The bottom end of the track member describes the generally horizontal curved path shown at C in FIG. 13 because of the geometrical relations involved, as given in the following table. The point A is the axis of wheels 40 and 41, B is the lowestpoint on the track (the horizontal tangent to chain 89 below wheel 86), C is the axis of pivots 45 and 46, and D is the axis of pivots 51 and 52.

______________________________________ Distance From (inches) Point Line V Line H ______________________________________ A 2 108 A.sub.2 2 105 A.sub.3 2 93 A.sub.4 2 84 A.sub.5 2 78 D 1 21 B 2 18 B.sub.2 14 18 B.sub.3 98 21 B.sub.4 6624 B.sub.5 78 26 ______________________________________

Near the bottom of the track extended member, plate 154 and hence head 170 are angulated considerably from the vertical, beyond any practical possibility of alignment with the side of a container. This is corrected for by causing the carriage tomove part way around the lower end of the track member in lower curved guidance surface portions 124 and 125 to the position shown in FIG. 4. As the carriage reaches the point along the track member at which rollers 110 start to follow the curve, valve97 is again chain actuated to reduce the speed of motor 92 by means of valve 181 and restrictor 184, and when the head reaches the FIG. 4 position, valve 99 operates to connect conduits 234 and 223, preventing further actuation of valve 182 which returnsto its central position, disconnecting conduits 93 and 94 and hence hydraulically locking motor 92. Valve 200 may now be released and allowed to center itself.

Unless the vehicle positioning was infelicitous, the operations just described have brought head 170 very close to or in engagement with the side of the container, and vacuum-tight engagement may be consummated, either automaticaly or by manualuse of valve 201. This presses head 171 even more firmly against container 176, ensuring pneumatic engagement thereto, and at the same time lifts the container slightly above the ground, to permit track 43 to be returned to its vertical position of FIG.3. Valve 201 is released to center itself, valve 197 is reversely operated to return motors 65, 66 to their initial positions, and valve 200 is reversely operated to energize motor 92, to start the carriage 100 back up track member 43. The speed ofmotor 92 is automatically increased by valve 97 when the travel of the carriage is again straight, and continues until the carriage almost reaches the top of the track member, when valve 97 is once more actuated to reduce the speed of the motor. Duringthe upward movement of the carriage, motor 160 is automatically or manually reversed to bring plates 154 and 153 together again, thus decreasing the moment arm of the container.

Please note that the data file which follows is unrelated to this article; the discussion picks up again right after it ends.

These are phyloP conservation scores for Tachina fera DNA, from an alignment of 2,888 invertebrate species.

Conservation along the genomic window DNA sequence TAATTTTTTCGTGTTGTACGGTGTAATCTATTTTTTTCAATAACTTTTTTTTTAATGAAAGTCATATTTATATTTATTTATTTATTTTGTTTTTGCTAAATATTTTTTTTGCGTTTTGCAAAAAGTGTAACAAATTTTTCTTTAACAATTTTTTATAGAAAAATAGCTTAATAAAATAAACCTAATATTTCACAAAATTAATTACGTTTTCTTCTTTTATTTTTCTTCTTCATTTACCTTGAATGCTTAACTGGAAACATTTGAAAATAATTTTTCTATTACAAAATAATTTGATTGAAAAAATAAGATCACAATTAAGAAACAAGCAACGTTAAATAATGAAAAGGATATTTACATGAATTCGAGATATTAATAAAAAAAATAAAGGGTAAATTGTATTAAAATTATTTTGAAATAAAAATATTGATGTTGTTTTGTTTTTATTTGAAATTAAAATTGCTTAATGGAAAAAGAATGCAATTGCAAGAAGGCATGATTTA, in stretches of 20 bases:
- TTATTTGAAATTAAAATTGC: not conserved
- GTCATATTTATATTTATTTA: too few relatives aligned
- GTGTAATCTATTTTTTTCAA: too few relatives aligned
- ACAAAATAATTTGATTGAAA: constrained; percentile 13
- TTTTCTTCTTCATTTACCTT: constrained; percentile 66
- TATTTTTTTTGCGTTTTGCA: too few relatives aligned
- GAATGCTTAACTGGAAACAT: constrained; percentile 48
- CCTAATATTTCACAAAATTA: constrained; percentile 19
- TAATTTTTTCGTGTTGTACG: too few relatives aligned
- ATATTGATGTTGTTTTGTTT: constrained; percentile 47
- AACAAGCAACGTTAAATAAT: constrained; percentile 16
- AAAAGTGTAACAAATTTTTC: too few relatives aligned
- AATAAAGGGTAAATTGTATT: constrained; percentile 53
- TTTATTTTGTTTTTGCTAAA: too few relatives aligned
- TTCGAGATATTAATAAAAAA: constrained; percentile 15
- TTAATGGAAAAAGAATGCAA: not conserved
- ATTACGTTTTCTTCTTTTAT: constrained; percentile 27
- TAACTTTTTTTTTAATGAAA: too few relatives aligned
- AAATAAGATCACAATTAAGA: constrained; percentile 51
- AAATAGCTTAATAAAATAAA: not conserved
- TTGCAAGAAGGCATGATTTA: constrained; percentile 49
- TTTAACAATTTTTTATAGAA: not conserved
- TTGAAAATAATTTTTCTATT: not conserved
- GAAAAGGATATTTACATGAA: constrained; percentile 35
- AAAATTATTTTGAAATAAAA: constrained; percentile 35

Stop members 139, 140 and 106, 107 come into engagement, and further chain movement causes carriage 100 to pivot counterclockwise about rollers 108, springs 137 allowing arms 133 to displace toward the truck body for this purpose (see FIG. 5). Just as the chain begins to carry pivotal connections 122 around sprocket wheel 83, the inversion of the container is completed, and chain actuated valve 98 connects conduit 233 to conduit 222, whereupon valve 182 centers, stopping motor 92 andhydraulically locking it. The manual valves should all now be recentered.

During the last portion of the carriage travel, when the container is being inverted, a unit of chain travel represents a much greater expenditure of power than does the same unit during the linear travel of the carriage. In this situation, theoperator actuates valve 196, supplying a hydraulic signal to close valve 191. The path for liquid through relief valve 186 is now cut off, and the pressure in manifold 238 can rise to a value of 1,500 pounds per square inch, as controlled by reliefvalve 187. By reason of this higher pressure, the energy supplied to motor 92 per unit time, and hence the available power, are increased by approximately 50%, facilitating the container inversion process. The normal operating pressure is restored byreleasing valve 196.

The container may be returned to its original position by a reversal of the lifting operation just detailed.

Relief valve 190 is supplied to act as an automatic safety release valve in case a system malfunctions. Valve 185 is provided to make this same emergency cut-out in the high pressure system available at the discretion of the operator. If heperceives an emergency, he can actuate valve 185 pedally to equalize the pressures in manifolds 238 and 253, thereby bringing all motor operation to an immediate halt.

From the foregoing, it will be evident that we have invented a new and sophisticated materials handling system characterized by greater automaticity than before, and hence greater ease of operation and speed in use and less rough treatment ofcontainers. The system includes a new hydraulically operated loading apparatus which may be said to reach out for a container on the ground, grasp it pneumatically, lift it along side of the vehicle to the open top thereof, invert it into the vehicle,and replace it in its initial position.

Numerous characteristics and advantages of our invention have been set forth in the foregoing description, together with details of the structure and function of the invention, and the novel features thereof are pointed out in the appendedclaims. The disclosure, however, is illustrative only, and changes may be made in detail, especially in matters of shape, size, and arrangement of parts, within the principle of the invention, to the full extent indicated by the broad general meaning ofthe terms in which the appended claims are expressed.